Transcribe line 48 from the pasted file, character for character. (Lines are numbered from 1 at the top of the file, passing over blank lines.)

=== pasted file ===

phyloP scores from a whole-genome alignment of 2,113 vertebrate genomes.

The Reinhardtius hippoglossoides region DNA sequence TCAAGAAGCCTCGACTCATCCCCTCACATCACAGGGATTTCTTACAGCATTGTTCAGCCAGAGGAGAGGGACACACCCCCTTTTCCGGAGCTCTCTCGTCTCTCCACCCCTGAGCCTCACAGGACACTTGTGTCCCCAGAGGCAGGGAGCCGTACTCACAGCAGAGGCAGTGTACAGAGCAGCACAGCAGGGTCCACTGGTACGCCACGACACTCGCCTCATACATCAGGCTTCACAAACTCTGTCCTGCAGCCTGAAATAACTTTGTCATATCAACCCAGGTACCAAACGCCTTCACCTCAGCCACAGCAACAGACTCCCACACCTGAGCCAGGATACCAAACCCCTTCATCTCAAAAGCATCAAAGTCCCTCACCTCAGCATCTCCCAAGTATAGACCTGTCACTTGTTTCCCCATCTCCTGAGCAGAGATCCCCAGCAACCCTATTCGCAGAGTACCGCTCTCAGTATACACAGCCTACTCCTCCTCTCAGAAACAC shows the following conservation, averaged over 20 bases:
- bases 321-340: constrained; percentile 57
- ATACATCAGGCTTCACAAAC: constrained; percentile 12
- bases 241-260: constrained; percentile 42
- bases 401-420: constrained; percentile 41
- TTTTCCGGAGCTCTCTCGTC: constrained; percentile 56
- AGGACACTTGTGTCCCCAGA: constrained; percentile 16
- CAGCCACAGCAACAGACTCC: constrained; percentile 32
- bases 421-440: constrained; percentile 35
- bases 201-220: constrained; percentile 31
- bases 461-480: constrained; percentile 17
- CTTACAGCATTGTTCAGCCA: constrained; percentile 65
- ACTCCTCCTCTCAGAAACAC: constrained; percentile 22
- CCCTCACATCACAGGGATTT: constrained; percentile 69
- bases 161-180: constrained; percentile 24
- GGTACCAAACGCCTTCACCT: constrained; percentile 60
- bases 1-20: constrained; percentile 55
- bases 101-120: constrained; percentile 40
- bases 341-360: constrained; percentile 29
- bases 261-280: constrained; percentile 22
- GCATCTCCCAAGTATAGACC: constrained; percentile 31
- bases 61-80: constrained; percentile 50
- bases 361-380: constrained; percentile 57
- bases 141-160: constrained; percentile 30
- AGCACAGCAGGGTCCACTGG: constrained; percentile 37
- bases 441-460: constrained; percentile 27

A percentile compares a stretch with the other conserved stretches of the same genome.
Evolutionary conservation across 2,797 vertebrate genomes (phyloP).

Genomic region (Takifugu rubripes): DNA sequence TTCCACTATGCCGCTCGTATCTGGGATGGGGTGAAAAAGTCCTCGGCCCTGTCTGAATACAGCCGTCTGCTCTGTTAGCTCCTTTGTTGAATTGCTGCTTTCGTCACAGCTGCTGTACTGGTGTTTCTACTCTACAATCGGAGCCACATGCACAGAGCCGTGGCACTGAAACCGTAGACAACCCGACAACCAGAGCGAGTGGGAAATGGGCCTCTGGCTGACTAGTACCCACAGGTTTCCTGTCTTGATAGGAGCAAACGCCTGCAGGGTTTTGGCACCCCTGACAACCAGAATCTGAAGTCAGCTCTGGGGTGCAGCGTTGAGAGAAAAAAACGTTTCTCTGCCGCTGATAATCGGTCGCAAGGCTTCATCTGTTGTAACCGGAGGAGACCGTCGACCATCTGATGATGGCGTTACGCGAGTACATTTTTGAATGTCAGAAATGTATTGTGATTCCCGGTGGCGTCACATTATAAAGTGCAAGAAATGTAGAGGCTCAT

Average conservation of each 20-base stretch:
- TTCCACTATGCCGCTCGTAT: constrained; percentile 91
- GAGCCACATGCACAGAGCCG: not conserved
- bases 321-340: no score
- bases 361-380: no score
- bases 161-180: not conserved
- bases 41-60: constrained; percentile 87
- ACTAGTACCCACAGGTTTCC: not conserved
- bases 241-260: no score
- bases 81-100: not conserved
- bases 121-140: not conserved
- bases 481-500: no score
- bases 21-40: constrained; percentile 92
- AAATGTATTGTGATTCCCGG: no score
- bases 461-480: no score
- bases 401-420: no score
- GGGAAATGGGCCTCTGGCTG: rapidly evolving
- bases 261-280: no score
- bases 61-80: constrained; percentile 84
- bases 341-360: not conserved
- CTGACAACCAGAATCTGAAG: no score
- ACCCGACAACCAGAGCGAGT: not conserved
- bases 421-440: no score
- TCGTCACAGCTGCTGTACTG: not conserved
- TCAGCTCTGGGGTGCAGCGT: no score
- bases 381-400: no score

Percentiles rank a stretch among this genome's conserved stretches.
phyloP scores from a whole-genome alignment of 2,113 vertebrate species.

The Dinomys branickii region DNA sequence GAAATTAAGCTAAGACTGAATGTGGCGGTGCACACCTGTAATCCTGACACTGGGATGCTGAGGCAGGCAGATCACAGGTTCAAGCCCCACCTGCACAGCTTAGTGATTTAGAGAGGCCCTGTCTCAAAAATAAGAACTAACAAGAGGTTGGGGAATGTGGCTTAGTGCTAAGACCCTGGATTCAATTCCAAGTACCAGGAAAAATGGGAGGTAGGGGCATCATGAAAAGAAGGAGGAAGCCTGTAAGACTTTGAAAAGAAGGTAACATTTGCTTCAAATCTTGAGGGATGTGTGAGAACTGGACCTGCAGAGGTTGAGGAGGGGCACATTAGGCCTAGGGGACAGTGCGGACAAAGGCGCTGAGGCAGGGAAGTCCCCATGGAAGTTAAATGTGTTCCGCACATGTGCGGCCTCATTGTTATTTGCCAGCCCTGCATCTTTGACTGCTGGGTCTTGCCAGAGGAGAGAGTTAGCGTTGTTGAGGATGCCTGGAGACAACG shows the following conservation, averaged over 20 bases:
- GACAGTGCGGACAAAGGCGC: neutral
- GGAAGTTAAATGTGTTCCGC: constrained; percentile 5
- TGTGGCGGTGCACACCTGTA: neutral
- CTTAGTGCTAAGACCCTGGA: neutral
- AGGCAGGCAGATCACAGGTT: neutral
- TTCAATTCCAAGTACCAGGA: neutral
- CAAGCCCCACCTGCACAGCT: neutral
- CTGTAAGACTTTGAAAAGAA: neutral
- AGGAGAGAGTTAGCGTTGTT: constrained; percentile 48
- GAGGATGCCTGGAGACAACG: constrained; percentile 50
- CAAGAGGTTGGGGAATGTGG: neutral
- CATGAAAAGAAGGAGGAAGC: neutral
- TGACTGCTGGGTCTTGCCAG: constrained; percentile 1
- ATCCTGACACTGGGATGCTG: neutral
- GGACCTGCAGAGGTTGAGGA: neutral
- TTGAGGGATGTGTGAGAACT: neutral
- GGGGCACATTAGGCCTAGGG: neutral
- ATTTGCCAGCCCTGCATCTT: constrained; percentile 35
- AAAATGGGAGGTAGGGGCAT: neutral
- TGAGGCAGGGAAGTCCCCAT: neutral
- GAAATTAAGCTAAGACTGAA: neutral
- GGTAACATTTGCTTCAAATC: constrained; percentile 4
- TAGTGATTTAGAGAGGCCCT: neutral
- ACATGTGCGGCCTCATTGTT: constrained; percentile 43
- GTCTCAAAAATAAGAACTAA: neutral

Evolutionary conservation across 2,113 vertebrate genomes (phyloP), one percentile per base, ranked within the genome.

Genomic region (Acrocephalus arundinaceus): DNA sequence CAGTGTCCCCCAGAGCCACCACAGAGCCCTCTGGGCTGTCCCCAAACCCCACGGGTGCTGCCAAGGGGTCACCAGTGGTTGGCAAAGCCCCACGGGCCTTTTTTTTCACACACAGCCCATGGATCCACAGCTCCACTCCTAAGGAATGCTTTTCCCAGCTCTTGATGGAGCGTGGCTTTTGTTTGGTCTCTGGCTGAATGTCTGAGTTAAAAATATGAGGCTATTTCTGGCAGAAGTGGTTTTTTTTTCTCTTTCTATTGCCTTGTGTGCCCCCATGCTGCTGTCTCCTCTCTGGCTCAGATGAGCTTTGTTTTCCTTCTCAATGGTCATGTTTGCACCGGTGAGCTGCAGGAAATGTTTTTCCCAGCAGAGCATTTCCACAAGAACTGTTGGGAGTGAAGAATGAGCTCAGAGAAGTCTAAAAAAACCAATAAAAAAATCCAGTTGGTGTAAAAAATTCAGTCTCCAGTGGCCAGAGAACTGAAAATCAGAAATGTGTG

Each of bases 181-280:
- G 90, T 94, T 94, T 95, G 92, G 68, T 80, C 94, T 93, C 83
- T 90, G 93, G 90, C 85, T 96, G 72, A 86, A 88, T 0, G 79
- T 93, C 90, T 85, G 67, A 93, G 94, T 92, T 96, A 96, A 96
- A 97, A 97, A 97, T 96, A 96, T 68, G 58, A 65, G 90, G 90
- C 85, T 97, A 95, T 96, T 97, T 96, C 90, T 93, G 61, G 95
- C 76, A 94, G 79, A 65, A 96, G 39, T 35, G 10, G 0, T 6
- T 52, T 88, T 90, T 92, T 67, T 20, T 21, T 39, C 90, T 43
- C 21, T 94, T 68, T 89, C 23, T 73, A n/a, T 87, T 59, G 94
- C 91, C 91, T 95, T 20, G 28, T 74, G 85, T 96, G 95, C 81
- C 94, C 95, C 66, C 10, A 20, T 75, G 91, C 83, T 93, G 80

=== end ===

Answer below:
- bases 261-280: no score